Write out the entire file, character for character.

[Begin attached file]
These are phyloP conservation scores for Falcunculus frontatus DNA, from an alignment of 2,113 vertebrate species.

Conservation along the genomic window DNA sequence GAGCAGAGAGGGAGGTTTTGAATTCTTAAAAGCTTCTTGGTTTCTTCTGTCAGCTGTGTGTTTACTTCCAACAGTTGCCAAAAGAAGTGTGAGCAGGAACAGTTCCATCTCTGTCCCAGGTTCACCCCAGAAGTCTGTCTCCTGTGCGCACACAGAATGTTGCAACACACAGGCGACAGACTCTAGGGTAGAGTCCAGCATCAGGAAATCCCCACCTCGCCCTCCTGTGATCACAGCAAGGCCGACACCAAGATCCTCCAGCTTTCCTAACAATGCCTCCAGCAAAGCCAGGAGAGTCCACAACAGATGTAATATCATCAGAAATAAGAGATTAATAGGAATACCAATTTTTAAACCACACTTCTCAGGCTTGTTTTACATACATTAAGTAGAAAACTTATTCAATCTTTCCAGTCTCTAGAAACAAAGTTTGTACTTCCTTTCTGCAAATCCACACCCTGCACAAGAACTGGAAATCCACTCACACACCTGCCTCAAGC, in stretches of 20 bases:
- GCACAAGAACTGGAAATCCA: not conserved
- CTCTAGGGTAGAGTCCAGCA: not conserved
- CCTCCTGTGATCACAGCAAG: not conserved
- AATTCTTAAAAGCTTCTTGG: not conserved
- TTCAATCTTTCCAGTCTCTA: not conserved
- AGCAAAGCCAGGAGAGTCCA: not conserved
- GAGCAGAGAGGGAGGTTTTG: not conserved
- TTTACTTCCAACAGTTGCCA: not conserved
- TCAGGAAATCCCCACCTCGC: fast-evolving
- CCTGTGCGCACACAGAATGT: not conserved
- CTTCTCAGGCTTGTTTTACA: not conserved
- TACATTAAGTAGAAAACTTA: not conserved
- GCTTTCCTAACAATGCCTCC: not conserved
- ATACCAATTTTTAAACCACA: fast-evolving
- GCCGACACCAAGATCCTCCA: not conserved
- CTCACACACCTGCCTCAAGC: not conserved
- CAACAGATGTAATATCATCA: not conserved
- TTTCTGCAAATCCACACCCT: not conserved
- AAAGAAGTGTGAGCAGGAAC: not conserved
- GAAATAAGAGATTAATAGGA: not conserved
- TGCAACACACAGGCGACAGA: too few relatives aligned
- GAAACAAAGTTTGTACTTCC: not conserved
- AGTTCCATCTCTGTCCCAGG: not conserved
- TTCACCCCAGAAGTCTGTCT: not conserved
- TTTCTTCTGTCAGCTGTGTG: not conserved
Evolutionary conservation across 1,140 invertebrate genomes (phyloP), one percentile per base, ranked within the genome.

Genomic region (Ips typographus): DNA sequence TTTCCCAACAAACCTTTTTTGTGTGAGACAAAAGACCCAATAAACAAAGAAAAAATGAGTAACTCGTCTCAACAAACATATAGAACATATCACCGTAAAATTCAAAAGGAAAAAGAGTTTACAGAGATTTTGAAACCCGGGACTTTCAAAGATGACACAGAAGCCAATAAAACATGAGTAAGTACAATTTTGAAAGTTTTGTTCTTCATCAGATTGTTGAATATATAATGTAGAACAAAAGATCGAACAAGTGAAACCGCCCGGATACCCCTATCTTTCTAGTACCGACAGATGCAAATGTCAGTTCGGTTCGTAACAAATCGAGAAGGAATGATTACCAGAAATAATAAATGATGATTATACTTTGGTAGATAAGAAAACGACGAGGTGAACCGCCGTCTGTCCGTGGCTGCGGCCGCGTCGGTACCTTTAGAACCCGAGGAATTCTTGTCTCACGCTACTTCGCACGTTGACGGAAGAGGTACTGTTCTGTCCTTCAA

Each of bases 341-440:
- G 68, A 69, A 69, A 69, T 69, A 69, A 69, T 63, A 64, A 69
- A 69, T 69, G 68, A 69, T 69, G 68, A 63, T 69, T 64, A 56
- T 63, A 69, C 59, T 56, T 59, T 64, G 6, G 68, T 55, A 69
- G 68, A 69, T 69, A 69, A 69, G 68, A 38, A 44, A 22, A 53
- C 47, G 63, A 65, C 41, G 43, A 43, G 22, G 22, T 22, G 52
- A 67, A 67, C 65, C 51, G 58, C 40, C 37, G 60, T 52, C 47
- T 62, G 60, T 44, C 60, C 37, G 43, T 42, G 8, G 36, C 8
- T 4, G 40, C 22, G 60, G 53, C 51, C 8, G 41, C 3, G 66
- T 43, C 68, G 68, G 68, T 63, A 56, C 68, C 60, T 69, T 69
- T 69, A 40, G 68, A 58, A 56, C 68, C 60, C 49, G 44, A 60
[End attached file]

These are phyloP conservation scores for Falcunculus frontatus DNA, from an alignment of 2,113 vertebrate species.

Conservation along the genomic window DNA sequence GAGCAGAGAGGGAGGTTTTGAATTCTTAAAAGCTTCTTGGTTTCTTCTGTCAGCTGTGTGTTTACTTCCAACAGTTGCCAAAAGAAGTGTGAGCAGGAACAGTTCCATCTCTGTCCCAGGTTCACCCCAGAAGTCTGTCTCCTGTGCGCACACAGAATGTTGCAACACACAGGCGACAGACTCTAGGGTAGAGTCCAGCATCAGGAAATCCCCACCTCGCCCTCCTGTGATCACAGCAAGGCCGACACCAAGATCCTCCAGCTTTCCTAACAATGCCTCCAGCAAAGCCAGGAGAGTCCACAACAGATGTAATATCATCAGAAATAAGAGATTAATAGGAATACCAATTTTTAAACCACACTTCTCAGGCTTGTTTTACATACATTAAGTAGAAAACTTATTCAATCTTTCCAGTCTCTAGAAACAAAGTTTGTACTTCCTTTCTGCAAATCCACACCCTGCACAAGAACTGGAAATCCACTCACACACCTGCCTCAAGC, in stretches of 20 bases:
- GCACAAGAACTGGAAATCCA: not conserved
- CTCTAGGGTAGAGTCCAGCA: not conserved
- CCTCCTGTGATCACAGCAAG: not conserved
- AATTCTTAAAAGCTTCTTGG: not conserved
- TTCAATCTTTCCAGTCTCTA: not conserved
- AGCAAAGCCAGGAGAGTCCA: not conserved
- GAGCAGAGAGGGAGGTTTTG: not conserved
- TTTACTTCCAACAGTTGCCA: not conserved
- TCAGGAAATCCCCACCTCGC: fast-evolving
- CCTGTGCGCACACAGAATGT: not conserved
- CTTCTCAGGCTTGTTTTACA: not conserved
- TACATTAAGTAGAAAACTTA: not conserved
- GCTTTCCTAACAATGCCTCC: not conserved
- ATACCAATTTTTAAACCACA: fast-evolving
- GCCGACACCAAGATCCTCCA: not conserved
- CTCACACACCTGCCTCAAGC: not conserved
- CAACAGATGTAATATCATCA: not conserved
- TTTCTGCAAATCCACACCCT: not conserved
- AAAGAAGTGTGAGCAGGAAC: not conserved
- GAAATAAGAGATTAATAGGA: not conserved
- TGCAACACACAGGCGACAGA: too few relatives aligned
- GAAACAAAGTTTGTACTTCC: not conserved
- AGTTCCATCTCTGTCCCAGG: not conserved
- TTCACCCCAGAAGTCTGTCT: not conserved
- TTTCTTCTGTCAGCTGTGTG: not conserved
Evolutionary conservation across 1,140 invertebrate genomes (phyloP), one percentile per base, ranked within the genome.

Genomic region (Ips typographus): DNA sequence TTTCCCAACAAACCTTTTTTGTGTGAGACAAAAGACCCAATAAACAAAGAAAAAATGAGTAACTCGTCTCAACAAACATATAGAACATATCACCGTAAAATTCAAAAGGAAAAAGAGTTTACAGAGATTTTGAAACCCGGGACTTTCAAAGATGACACAGAAGCCAATAAAACATGAGTAAGTACAATTTTGAAAGTTTTGTTCTTCATCAGATTGTTGAATATATAATGTAGAACAAAAGATCGAACAAGTGAAACCGCCCGGATACCCCTATCTTTCTAGTACCGACAGATGCAAATGTCAGTTCGGTTCGTAACAAATCGAGAAGGAATGATTACCAGAAATAATAAATGATGATTATACTTTGGTAGATAAGAAAACGACGAGGTGAACCGCCGTCTGTCCGTGGCTGCGGCCGCGTCGGTACCTTTAGAACCCGAGGAATTCTTGTCTCACGCTACTTCGCACGTTGACGGAAGAGGTACTGTTCTGTCCTTCAA

Each of bases 341-440:
- G 68, A 69, A 69, A 69, T 69, A 69, A 69, T 63, A 64, A 69
- A 69, T 69, G 68, A 69, T 69, G 68, A 63, T 69, T 64, A 56
- T 63, A 69, C 59, T 56, T 59, T 64, G 6, G 68, T 55, A 69
- G 68, A 69, T 69, A 69, A 69, G 68, A 38, A 44, A 22, A 53
- C 47, G 63, A 65, C 41, G 43, A 43, G 22, G 22, T 22, G 52
- A 67, A 67, C 65, C 51, G 58, C 40, C 37, G 60, T 52, C 47
- T 62, G 60, T 44, C 60, C 37, G 43, T 42, G 8, G 36, C 8
- T 4, G 40, C 22, G 60, G 53, C 51, C 8, G 41, C 3, G 66
- T 43, C 68, G 68, G 68, T 63, A 56, C 68, C 60, T 69, T 69
- T 69, A 40, G 68, A 58, A 56, C 68, C 60, C 49, G 44, A 60